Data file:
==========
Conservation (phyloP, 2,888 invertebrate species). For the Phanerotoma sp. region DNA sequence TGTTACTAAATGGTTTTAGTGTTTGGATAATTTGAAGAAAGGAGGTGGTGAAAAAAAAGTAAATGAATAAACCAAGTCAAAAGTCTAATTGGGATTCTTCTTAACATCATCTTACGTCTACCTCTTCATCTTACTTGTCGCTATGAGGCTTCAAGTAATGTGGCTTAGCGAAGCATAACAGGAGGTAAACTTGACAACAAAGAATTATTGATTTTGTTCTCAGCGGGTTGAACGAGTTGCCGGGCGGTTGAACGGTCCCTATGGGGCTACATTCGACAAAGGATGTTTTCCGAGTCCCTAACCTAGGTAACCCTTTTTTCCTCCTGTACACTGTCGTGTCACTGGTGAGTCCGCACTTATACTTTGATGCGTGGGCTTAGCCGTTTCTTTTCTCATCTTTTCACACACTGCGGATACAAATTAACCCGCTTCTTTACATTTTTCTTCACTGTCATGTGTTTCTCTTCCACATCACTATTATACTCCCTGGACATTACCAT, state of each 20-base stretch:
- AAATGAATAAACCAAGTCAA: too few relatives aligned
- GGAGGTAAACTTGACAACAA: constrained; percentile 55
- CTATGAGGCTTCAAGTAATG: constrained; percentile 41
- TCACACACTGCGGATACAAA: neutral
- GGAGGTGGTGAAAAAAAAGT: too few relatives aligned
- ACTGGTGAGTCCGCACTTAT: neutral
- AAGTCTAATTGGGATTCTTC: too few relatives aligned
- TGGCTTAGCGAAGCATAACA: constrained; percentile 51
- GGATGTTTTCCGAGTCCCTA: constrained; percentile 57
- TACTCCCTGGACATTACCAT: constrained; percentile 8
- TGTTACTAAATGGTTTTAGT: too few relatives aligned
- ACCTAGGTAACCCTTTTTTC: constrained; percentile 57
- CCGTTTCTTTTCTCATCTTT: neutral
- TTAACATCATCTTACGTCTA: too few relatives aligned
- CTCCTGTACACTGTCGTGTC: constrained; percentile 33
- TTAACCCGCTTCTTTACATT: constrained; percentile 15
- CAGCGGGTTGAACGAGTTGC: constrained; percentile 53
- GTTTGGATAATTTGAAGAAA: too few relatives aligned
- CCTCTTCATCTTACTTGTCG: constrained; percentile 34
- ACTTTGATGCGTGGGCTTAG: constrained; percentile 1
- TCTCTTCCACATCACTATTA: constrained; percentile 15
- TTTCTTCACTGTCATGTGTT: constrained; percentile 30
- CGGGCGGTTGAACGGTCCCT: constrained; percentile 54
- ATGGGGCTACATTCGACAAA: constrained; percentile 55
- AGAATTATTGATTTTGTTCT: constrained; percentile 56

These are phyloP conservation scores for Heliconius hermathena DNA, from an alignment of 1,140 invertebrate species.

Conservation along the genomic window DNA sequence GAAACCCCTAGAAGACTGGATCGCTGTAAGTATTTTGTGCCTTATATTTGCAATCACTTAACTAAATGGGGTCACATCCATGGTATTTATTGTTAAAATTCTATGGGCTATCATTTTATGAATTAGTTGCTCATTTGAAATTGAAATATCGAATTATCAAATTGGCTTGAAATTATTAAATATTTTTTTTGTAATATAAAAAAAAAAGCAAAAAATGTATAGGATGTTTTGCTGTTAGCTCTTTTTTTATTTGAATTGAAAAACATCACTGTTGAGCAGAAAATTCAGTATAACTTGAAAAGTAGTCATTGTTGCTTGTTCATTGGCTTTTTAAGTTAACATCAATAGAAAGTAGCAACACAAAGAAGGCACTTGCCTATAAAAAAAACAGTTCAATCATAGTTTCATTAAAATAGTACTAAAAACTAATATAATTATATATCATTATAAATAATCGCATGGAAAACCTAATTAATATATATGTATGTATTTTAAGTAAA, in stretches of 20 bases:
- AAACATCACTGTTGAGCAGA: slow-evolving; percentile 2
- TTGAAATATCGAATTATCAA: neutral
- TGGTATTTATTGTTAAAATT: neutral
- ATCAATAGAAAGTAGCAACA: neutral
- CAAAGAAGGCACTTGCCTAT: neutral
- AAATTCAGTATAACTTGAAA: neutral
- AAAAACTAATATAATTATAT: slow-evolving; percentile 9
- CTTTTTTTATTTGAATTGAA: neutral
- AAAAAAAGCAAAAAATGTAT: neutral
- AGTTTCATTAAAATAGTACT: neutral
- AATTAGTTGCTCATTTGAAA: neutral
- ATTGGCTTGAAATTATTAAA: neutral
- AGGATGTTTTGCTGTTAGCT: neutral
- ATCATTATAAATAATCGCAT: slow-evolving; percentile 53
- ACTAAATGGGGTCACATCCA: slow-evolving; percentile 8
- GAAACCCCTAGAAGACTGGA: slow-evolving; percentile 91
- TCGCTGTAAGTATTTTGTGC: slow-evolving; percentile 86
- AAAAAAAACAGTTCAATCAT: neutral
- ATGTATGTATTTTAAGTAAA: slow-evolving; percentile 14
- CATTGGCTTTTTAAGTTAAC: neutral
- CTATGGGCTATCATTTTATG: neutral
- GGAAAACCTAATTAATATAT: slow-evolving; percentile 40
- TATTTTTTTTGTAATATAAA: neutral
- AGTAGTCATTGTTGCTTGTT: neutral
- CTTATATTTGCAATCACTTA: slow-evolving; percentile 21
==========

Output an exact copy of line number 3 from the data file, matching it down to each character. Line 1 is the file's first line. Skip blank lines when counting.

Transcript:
- GGAGGTAAACTTGACAACAA: constrained; percentile 55